Up to Schenectady for this monthly open mic, with tonight’s featured poet, “the queen of pantoums,” Carol H. Jewell. Our host, Catherine Norr, was back, & started us off with a verse from the venerable “Shaker Hymn.” The sign-up sheet was already filling up when we got there.
Alan Catlin began the open mic with poems from a series of poems with titles of paintings, some that could be real, “The Graveyard of the Beach Chairs” & “Dark Tree in Front of Dark House.” Richard Jerin read a couple poems about remembering the past, the first untitled, the second titled “Prayers & Diaries” (about the Holidays). Judith Prest was back with a political piece “What I Want” & a poem about rape after 50 years “After.” Ginny Folger read from a series of “postcard poems” “Childhood,” “Summer,” “After Sundown.”
A new voice tonight was Tazjouna Pannell, an open mic “virgin” who read an alliterative, inspirational piece “It’s Interesting.” Last month’s guest host, Jackie Craven, read a couple poems from a series in the persona of an angry/disappointed wife (she said that she is not either), “Autopsy” & “Shadows at 4PM.” Bill Poppino made a most rare appearance here to read a family narrative about “man trappings.”
The featured poet, Carol H. Jewell, had with her for sale her attractive, new 36-page book of poems from Clare Songbirds Publishing House of Auburn, NY Hits and Missives, from which she read. Of course, there were the pantoums, “The Embrace,” “The Dream,” “Crestfallen,” & the tour-de-force “Cento Pantoum #1” & “#2” both composed of lines from other, more famous poets. Also from the book, “Attachment,” “Carolina ’81,” “Chestnuts 1967” (with her father, on the subway in NYC), “Brother Memory” & “The Cure for Everything” (with the great quote from Isak Dinesen about salt water). & she threw in the new pantoum “Appetite.” Support your local poet — buy her book.
When we returned after the break Catherine Norr sang a brief song praising the harvest. Dawn Marar, who also has a new book a-birthing, began with a poem inspired by Edward Durrell Stone’s fountain at the UAlbany campus, & the city of Jordan “Gathering Rush” & a poem inspired by Istanbul “The Basilica Cistern.” The perennial rhymer Betty Zerbst read a poem about her children growing up, away “Left Behind” then a tender poem for her mother “When You Were Here.” Susan Jewell (no relation to our featured poet) read a couple poems about the Great Depression, one her mother’s story “A Child’s Story” the other from her mother’s father “A Father’s Tale.” Malcolm Willison was saying goodbye as he escaped for the Winter to Key West with his poem “Envoi.” Mary Panza made a welcome, rare appearance here to begin with a poem about memories in black & white photos, then a funny, metaphoric piece about using a Maxi-pad to soak up spilled coffee in her car’s cup holder.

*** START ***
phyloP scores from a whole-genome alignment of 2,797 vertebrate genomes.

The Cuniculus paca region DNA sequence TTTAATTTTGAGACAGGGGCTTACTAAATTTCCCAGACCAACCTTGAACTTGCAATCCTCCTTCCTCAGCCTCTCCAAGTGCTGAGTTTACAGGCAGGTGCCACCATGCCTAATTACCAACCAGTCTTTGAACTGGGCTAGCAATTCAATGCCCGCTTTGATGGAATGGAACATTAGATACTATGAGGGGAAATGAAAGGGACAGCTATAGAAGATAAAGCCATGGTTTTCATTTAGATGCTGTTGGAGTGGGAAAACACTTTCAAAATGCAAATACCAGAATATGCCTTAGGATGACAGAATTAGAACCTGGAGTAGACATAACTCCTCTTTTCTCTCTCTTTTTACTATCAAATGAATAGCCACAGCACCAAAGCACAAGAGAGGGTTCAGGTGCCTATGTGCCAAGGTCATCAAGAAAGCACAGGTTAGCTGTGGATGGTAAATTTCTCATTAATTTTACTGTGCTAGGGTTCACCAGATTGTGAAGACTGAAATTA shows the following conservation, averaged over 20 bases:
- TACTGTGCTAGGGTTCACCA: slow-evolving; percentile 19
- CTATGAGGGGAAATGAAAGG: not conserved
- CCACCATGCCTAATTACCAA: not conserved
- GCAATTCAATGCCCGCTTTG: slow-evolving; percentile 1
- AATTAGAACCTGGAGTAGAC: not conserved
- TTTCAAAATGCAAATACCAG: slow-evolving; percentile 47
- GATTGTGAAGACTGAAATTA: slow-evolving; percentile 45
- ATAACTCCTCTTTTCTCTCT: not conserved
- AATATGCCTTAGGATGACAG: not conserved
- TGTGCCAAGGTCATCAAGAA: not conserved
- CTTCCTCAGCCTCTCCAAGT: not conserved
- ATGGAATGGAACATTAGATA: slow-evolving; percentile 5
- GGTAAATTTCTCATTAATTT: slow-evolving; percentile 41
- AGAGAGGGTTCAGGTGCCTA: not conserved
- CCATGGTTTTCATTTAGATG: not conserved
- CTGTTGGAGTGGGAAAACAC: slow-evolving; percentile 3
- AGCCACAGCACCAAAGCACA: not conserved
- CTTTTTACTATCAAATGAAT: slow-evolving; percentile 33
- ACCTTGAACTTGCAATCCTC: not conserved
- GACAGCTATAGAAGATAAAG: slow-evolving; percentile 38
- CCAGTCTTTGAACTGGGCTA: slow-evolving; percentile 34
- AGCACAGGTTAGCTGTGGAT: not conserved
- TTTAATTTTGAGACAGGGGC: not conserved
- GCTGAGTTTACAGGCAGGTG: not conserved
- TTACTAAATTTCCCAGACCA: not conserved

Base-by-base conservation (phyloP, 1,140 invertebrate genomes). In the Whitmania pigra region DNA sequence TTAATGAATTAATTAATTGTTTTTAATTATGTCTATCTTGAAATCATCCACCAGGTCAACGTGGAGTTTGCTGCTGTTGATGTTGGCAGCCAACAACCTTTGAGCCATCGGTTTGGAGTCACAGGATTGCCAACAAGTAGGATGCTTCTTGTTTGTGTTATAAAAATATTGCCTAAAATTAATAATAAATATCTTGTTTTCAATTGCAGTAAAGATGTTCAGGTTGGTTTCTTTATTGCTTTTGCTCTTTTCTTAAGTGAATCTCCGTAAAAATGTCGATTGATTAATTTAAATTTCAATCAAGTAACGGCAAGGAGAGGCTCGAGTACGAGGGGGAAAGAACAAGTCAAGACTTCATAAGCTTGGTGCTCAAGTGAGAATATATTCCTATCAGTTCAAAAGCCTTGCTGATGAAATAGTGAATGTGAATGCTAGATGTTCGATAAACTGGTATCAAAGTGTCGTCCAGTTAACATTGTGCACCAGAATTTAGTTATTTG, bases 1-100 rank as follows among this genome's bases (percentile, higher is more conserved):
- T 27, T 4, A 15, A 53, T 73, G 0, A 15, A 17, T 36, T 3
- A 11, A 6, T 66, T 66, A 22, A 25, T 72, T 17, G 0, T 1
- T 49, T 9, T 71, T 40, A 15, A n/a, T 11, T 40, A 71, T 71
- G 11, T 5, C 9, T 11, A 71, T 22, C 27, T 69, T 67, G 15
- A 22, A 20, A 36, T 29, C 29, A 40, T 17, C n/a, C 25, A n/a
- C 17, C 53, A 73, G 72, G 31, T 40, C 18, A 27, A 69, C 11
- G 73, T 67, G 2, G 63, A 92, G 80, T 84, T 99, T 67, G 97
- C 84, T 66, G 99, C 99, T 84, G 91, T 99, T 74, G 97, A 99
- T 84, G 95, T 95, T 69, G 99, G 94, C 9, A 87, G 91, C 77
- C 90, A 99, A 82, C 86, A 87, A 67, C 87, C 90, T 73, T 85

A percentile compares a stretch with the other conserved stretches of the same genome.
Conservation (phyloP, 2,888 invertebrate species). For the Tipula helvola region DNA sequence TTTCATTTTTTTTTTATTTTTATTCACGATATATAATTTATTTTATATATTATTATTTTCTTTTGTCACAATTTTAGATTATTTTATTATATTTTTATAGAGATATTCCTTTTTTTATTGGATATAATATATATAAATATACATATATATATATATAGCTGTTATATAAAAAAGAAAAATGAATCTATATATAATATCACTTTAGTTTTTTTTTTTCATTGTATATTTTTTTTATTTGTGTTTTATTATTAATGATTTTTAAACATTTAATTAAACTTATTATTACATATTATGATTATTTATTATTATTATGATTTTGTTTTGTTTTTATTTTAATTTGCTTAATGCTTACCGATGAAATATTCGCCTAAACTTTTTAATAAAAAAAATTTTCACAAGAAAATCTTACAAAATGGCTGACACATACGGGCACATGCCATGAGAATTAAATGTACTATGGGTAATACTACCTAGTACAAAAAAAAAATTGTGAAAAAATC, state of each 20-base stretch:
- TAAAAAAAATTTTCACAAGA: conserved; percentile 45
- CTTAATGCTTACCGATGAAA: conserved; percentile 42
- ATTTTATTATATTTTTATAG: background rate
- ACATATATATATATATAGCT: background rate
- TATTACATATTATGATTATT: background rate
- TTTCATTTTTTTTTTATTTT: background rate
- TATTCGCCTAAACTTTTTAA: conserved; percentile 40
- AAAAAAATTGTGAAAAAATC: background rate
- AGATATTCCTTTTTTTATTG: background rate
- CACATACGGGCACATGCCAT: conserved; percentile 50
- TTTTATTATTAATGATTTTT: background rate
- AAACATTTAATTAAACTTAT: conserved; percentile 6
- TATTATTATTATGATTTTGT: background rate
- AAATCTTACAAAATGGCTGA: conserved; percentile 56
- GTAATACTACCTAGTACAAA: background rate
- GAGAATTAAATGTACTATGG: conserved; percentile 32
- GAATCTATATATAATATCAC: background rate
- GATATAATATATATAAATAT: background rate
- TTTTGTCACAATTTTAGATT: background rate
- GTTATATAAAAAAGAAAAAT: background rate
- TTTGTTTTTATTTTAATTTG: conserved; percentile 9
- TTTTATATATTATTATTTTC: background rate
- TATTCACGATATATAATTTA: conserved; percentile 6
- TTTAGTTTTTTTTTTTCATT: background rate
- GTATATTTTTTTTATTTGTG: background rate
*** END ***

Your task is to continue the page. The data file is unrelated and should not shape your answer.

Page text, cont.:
Rick Frieberg breezed in off-list as he usually does with short, recited street pieces, rhymes & lines like fuzzy memories of songs. I followed, much more formally on-the-page with, not a pantoum, but “The Sestina Sestina.” Don Levy read a disappointed-in-love break-up poem titled “This is Not a Break-up Poem.” Scott Morehouse read an evocative, cutting portrait of a society widow picking up guy in the blue light of The Blue Room. Carol Graser brought us all home with a feminist manifesto “Discourse on Myself Addressed to the Patriarch.”
This open mic is the highlight of the Schenectady poetry scene, & it happens each 2nd Wednesday of the month at Arthur’s Market at the monument in the Stockade section of Schenectady, NY — 7:30PM — worth the drive from anywhere, even Schenectady.